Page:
Tag Archives: Education

Astro Pi: Mission Update 6 – Payload Handover

via Raspberry Pi

Those of you who regularly read our blog will know all about Astro Pi. If not then, to briefly recap, two specially augmented Raspberry Pis (called Astro Pis) are being launched to the International Space Station (ISS) as part of British ESA Astronaut Tim Peake’s mission starting in December. The launch date is December the 15th.

Britsh ESA Astronaut Tim Peake with Astro Pi

British ESA astronaut Tim Peake with Astro Pi – Image credit ESA

The Astro Pi competition

Last year we joined forces with the UK Space Agency, ESA and the UK Space Trade Association to run a competition that gave school-age students in the UK the chance to devise computer science experiments for Tim to run aboard the ISS.

Here is our competition video voiced by Tim Peake himself:

Astro Pi

This is “Astro Pi” by Raspberry Pi Foundation on Vimeo, the home for high quality videos and the people who love them.

This ran from December 2014 to July 2015 and produced seven winning programs that will be run on the ISS by Tim. You can read about those in a previous blog post here. They range from fun reaction-time games to real science experiments looking at the radiation environment in space. The results will be downloaded back to Earth and made available online for all to see.

During the competition we saw kids with little or no coding experience become so motivated by the possibility of having their code run in space that they learned programming from scratch and grew proficient enough to submit an entry.

Flight safety testing and laser etching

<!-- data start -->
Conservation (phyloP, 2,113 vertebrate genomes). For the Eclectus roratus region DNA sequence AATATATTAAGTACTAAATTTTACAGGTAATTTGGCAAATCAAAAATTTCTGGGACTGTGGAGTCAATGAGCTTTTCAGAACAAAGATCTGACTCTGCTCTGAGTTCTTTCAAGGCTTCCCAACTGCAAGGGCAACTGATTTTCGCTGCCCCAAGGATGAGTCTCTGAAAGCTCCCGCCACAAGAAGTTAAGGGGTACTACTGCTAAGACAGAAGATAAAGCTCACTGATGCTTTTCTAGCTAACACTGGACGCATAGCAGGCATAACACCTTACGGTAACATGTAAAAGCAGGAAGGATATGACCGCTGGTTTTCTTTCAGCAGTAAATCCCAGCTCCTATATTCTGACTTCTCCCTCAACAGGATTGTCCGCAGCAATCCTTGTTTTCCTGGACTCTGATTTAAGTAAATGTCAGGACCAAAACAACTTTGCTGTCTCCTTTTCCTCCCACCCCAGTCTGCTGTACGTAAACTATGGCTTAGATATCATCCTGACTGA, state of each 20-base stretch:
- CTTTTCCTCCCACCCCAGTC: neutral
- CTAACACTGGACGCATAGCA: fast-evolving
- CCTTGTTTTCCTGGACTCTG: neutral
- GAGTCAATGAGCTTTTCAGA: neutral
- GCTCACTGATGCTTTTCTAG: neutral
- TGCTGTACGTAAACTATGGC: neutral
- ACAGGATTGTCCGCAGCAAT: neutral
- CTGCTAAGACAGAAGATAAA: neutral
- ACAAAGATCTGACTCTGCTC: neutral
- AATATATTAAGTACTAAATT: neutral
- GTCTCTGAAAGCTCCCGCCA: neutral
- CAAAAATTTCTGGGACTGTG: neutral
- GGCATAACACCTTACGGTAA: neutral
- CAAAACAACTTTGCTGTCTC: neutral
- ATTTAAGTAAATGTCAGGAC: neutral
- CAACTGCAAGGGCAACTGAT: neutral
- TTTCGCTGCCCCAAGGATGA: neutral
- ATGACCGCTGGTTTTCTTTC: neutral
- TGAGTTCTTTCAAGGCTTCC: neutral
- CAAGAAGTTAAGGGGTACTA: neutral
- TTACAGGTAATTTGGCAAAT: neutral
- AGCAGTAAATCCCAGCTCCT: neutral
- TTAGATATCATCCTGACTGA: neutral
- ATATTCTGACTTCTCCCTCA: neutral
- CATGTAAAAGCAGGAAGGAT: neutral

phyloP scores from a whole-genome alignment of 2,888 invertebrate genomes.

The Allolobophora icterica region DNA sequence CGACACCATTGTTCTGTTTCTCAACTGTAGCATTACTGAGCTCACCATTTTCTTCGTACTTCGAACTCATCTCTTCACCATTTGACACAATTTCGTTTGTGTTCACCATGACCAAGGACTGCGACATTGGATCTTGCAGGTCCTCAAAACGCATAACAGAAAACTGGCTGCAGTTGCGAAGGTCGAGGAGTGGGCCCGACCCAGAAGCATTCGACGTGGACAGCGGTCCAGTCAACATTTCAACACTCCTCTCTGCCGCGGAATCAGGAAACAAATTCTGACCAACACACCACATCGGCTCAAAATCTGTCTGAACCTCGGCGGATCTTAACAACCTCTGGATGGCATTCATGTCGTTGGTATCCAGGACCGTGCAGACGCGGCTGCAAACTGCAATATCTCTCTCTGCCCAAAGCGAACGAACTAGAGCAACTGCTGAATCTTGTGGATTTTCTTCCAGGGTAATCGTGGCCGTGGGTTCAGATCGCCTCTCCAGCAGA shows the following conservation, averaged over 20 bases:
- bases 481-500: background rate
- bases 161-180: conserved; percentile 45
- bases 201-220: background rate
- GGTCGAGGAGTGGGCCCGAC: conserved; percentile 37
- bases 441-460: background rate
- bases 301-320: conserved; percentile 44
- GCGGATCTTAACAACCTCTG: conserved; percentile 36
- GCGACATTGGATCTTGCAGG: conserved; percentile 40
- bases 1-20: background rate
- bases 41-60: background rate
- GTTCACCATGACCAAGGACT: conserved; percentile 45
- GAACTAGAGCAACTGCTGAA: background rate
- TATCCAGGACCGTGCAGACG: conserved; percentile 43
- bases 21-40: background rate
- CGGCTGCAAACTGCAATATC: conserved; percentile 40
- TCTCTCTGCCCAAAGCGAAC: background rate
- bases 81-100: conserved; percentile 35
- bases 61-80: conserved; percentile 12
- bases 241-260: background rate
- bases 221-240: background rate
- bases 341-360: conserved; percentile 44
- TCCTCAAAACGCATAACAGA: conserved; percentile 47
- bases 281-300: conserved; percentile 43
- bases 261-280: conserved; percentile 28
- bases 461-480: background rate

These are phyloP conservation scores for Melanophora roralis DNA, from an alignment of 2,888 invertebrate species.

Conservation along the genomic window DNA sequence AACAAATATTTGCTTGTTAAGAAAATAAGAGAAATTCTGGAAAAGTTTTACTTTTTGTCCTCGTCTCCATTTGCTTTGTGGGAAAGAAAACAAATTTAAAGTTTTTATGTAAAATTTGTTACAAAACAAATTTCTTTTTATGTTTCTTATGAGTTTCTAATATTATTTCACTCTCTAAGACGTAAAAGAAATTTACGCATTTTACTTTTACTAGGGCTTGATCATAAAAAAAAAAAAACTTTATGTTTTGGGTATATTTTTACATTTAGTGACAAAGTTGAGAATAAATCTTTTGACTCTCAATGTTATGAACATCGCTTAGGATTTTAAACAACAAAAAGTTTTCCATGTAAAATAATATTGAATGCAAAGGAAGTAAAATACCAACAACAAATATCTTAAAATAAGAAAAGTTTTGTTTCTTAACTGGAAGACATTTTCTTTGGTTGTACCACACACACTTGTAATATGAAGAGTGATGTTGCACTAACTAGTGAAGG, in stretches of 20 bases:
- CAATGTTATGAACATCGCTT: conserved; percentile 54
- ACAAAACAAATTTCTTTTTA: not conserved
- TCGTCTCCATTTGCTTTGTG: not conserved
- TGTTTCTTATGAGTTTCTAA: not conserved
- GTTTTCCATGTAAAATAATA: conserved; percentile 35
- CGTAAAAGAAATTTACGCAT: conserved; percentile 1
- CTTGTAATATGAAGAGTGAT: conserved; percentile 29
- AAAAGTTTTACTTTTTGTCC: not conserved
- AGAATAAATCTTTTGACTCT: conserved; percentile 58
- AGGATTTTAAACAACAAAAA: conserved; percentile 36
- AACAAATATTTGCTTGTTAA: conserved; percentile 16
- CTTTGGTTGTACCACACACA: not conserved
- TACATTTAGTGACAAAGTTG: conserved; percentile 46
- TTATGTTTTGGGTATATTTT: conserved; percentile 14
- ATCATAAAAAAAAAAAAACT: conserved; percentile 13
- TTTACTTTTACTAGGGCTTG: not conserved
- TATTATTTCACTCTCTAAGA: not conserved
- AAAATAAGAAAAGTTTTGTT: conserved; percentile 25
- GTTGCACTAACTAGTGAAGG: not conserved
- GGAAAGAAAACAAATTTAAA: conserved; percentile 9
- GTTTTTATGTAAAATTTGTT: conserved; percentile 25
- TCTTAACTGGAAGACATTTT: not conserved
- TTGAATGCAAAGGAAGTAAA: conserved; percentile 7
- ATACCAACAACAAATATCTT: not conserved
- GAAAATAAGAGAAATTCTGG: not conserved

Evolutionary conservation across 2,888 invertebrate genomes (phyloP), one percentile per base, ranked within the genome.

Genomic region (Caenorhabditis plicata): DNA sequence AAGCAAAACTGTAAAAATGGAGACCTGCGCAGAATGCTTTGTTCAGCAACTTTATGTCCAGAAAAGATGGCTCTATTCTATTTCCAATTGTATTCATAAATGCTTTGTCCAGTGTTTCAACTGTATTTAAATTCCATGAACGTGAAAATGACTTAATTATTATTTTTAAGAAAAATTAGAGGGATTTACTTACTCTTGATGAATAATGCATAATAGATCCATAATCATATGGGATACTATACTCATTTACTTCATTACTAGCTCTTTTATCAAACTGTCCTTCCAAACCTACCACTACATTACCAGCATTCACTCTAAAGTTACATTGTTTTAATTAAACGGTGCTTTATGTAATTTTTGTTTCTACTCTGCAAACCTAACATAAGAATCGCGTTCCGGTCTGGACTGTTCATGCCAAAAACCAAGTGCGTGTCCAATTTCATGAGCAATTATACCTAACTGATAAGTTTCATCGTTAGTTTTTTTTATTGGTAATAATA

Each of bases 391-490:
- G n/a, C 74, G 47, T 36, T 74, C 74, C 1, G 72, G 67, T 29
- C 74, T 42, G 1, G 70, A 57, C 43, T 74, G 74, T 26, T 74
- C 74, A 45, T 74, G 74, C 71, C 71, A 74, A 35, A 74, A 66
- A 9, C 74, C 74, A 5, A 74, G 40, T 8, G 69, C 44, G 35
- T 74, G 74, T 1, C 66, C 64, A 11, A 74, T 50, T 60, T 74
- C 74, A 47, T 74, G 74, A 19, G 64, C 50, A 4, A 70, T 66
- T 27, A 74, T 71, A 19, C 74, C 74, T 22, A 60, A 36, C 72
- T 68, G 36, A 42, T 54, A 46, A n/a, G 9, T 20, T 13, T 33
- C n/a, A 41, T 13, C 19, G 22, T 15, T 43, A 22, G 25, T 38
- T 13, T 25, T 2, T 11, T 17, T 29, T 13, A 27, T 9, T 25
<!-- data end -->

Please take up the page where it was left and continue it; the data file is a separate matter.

Meanwhile we were working with ESA and a number of the UK space companies to get the Astro Pi flight hardware (below) certified for space.

An Astro Pi unit in its flight case

An Astro Pi unit in its space-grade aluminium flight case

This was a very long process which began in September 2014 and is only now coming to an end. Read all about it in the blog entry here.

The final step in this process was to get some laser engraving done. This is to label every port and every feature that the crew can interact with. Their time is heavily scheduled up there and they use step-by-step scripts to explicitly coordinate everything from getting the Astro Pis out and setting them up, to getting data off the SD cards and packing them away again.

Astro Pi in laser-etched flight case

An Astro Pi in its flight case, showing off a beautifully laser-etched Raspberry Pi logo

So this labelling (known within ESA as Ops Noms) allows the features of the flight cases to exactly match what is written in those ISS deployment scripts. There can be no doubt about anything this way.

Astro Pi in laser-etched flight case

An Astro Pi in its freshly laser-etched flight case, all inputs and outputs clearly labelled

In order to do this we asked our CAD guy, Jonathan Wells, to produce updated drawings of the flight cases showing the labels. We then took those to a company called Cut Tec up in Barnsley to do the work.

They have a machine, rather like a plotter, which laser etches according to the CAD file provided. The process actually involves melting the metal of the cases to leave a permanent, hard wearing, burn mark.